Barn built in 1700s by ‘Live Free or Die’ general relocated to Odessa for tourism

Published May 1 2018
Updated May 1 2018

By Christopher O’Donnell

Times Staff Writer

ODESSA — Not many barns are topped by a cupola.

Then again, not many barns were built by a Revolutionary War hero.

Gen. John Stark, whose portrait hangs in the White House, built the barn in the late 1700s on his family’s farm in Dunbarton, N.H. A veteran of the battles of Bunker Hill and Bennington, Stark was known as the "Hero of Bennington" and coined New Hampshire’s state motto: "Live free or die."

Inspired by this history, retired Odessa resident John Zumwalt III bought the barn at 6930 Lutz Lake Fern Road in 2013. Over a three-year period, the hand-hewn, post-and-beam barn was dismantled, trucked to Odessa and painstakingly restored and reassembled.

On Saturday, May 5, it will begin a new chapter as The Barn at Stark Farms, a "living history" education center and lodging house providing lessons in colonial-era crafts and farming techniques, the history of the Revolutionary War and the values of Americans who fought for independence.

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The transplanted structure, built around 230 years ago, might just be the oldest barn in Florida.

"It’s a little bit of treasure in Hillsborough County," Zumwalt said.

The idea for the history center arose when Zumwalt was sailing off Rhode Island with his wife, Martha Korman Zumwalt. She suggested a barn was just what they needed for a 14-acre site along Lutz Lake Fern Road that they bought in 2012.

So they looked online for barns for sale and found the Stark building.

They were intrigued enough to drive to Dunbarton to see it. The 49-by-90-foot, two-story agricultural shed was built by Stark for his son, Caleb Stark, who served with his father in the 1st New Hampshire Regiment.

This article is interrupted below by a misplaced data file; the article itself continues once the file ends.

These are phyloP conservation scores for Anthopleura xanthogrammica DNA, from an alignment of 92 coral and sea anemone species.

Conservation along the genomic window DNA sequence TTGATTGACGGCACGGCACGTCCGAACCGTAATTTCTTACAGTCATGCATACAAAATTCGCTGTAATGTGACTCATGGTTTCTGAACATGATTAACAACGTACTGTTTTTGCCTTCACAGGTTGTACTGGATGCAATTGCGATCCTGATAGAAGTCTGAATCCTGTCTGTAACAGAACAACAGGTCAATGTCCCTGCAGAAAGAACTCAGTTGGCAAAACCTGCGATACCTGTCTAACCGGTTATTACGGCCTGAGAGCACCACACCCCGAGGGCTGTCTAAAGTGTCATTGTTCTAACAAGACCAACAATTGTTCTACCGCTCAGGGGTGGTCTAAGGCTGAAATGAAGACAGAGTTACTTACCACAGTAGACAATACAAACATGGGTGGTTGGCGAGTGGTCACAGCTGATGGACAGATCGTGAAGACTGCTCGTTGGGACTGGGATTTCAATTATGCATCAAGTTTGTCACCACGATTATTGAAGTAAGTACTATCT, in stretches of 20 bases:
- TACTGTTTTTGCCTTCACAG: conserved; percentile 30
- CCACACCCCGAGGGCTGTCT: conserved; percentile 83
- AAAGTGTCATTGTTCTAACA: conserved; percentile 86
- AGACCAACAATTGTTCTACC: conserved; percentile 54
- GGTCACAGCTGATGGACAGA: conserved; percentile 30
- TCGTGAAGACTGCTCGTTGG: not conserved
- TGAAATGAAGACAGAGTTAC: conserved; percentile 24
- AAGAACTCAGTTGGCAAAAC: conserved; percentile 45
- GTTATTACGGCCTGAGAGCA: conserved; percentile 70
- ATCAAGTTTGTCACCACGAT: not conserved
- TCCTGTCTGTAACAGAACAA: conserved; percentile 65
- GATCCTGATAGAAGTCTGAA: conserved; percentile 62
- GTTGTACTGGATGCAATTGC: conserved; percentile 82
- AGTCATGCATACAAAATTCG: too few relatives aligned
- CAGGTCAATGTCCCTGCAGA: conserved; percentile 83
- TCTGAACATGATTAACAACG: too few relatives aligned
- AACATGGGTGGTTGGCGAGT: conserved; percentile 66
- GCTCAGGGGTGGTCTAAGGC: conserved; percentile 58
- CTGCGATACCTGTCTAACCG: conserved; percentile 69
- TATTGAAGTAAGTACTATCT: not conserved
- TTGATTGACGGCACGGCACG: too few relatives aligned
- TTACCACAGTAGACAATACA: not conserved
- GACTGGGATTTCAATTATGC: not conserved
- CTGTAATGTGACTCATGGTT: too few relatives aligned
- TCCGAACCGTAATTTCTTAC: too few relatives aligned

Zumwalt, a former civil engineer and business executive, was hooked on the building’s history.

"I was in it for five minutes and I said, ‘We’ll take it," he said.

Most of the lumber was in good condition but the barn was sagging, he said.

It was dismantled into thousands of pieces and each was labelled for reassembly. Three trailers hauled the lumber to Odessa, in an area under consideration for incorporation as the town of Keystone to fend off urban encroachment.

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The Stark barn is likely older than the site now recognized in the state’s inventory as Florida’s oldest barn — the Kingsley Plantation Barn/Stable/Carriage House in Duval County, built circa 1800.

But it’s unclear if the Stark barn would qualify for the list or for listing on the National Register of Historic Places.

Structures that have been relocated are usually ineligible for historic designation, although some exemptions have been granted for buildings of special historical importance.

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Your blood pressure seems to drop the moment you step inside the central corridor of the Stark barn.

Almost 40 feet above, there’s an unbroken view of the arched ceiling and its intricate latticework of timbers. Each of the dozen rooms has an entryway made of wood paneling and aged timbers.

As much as possible, the Zumwalts furnished the barn with period antiques, many of them purchased in New Hampshire. There’s a washing tub with a mangle that squeezes laundry through rollers and a winnowing machine for separating grain from chaff. Historic maps and a portrait of President George Washington hang on the wall. A worn, upside-down copper pot with the bottom missing has new life as a lamp shade.

There are modern conveniences, as well, including insulation and air-conditioning. Electric lighting and a few discreetly placed televisions also are available for guests to use.

Five rooms, each named for members of the Stark family, are advertised through from $100 per night. In addition to lodging rooms, there is a small chapel, an office, a kitchen and a dining area.

The back of the barn will be used as a workshop to teach mechanics and carpentry. Demonstrations on soap-making, braiding rugs, sewing and other crafts are planned. Visitors will be able to don period clothing. Hay rides and a petting zoo are planned for children.

Zumwalt estimates that he has put more than $1 million into the barn.

The building has worked its way into his family’s holiday traditions. On Thanksgiving and Christmas, they gather to celebrate and share their dinner on a 25-foot long table.

"We wanted it to be a special place," Zumwalt said. "Our family spends a lot of time here."

Contact Christopher O’Donnell at or (813) 226-3446. Follow @codonnell_Times.